Malala Yousafzai: 'I want to be Pakistan Prime Minister' - after missing out on Nobel Peace Prize

She had been widely tipped to win the Nobel Peace Prize

A 16-year-old Pakistani schoolgirl who was shot by the Taliban for championing girls' rights to an education has said she wants to be prime minister of her country.

Malala Yousafzai, who despite being widely tipped missed out on the Nobel Peace Prize was speaking during a television interview on a visit to the United States.

The teenager was left for dead in a failed Taliban assassination attempt after being shot in the head as she travelled on a school bus in the Swat Valley in October last year.

Malala touched on public rumours that she might win the peace prize, which was instead awarded to the Organisation for the Prohibition of Chemical Weapons, and said it would be “a great honour and more than I deserve” to win, but felt she needed to do more before she could truly deserve the accolade.

“I need to work a lot,” she said.

In an interview with American news network CNN, she also said it was her hope to one day become Pakistani prime minister, admitting that she had previously considered becoming a doctor but felt she could help more people by going into politics.

Sitting next to her father, Ziauddin Yousafzai - founder of a girls' school in Pakistan - she earned applause and laughter from the audience when she then said: “I can spend much of the budget on education.”

In a wide-ranging interview, Malala, who now lives with her family in Birmingham, recalled the shooting which nearly took her life but also restated her determination not to give in to fresh threats on her life by the Pakistani Taliban.

“I'm never going to give up,” she said.

“They only shot a body but they cannot shoot my dreams.”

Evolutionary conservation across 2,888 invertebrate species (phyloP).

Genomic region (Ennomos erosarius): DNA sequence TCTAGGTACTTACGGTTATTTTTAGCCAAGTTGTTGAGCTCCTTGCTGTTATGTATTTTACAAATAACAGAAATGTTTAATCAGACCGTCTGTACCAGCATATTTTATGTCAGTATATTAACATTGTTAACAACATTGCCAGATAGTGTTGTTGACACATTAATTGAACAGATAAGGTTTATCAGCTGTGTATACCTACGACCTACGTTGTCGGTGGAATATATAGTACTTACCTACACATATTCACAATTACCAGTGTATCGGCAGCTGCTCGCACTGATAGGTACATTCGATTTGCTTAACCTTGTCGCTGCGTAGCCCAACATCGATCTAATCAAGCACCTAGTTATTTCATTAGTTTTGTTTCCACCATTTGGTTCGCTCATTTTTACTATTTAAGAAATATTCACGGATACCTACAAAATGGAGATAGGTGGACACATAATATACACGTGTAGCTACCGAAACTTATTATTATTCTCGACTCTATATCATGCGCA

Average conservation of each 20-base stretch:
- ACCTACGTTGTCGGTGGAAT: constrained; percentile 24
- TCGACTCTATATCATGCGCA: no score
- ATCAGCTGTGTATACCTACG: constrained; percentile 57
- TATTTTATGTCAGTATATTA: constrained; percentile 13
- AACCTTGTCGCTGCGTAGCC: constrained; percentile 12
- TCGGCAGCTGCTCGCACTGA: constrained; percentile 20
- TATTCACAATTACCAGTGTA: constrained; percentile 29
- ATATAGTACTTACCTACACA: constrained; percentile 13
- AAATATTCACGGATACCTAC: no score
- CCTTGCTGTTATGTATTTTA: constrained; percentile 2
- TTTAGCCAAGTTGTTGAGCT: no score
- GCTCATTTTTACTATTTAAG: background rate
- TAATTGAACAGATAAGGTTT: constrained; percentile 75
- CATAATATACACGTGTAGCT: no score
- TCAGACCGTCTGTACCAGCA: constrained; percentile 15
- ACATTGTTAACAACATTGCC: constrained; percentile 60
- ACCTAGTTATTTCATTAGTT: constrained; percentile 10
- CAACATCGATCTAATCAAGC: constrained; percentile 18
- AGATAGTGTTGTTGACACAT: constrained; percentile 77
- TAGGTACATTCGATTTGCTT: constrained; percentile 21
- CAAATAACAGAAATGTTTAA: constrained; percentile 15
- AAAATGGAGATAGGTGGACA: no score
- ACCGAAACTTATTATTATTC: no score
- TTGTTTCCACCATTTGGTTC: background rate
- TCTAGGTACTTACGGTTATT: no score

She was so badly injured in the point-blank attack that her father was advised to prepare his daughter's funeral.

However, she made what close friends have called a miraculous recovery while her global profile has soared, with her first book, I Am Malala, becoming a bestseller after its release earlier this week.

At the start of the year she set up the Malala Fund, which awarded its first grant in April to put 40 girls from her former home province in Pakistan into schooling, saving them from a life of forced labour.

Her campaigning has led to countless plaudits and honours, including most recently the European Union's top human rights accolade, the Sakharov Award.

Malala first rose to prominence after writing an anonymous blog about life under harsh Taliban rule, which later her saw her targeted for assassination.

She was saved after a medical mercy dash which saw her undergo emergency neurosurgery in Pakistan, before she was airlifted to Birmingham's Queen Elizabeth Hospital for further surgery and rehabilitation.

The teenager, now a pupil at Edgbaston High School for Girls, has urged students in the developed world, particularly young women, not to take their studies for granted.

“I would like to tell all the girls: realise its importance before it is snatched from you,” she said.

She said she enjoyed listening to Justin Bieber when she had been living in Pakistan, but now longs for the Pashto music of her homeland.

Later this month she is set to meet the Queen after being invited to a reception at Buckingham Palace.

PA

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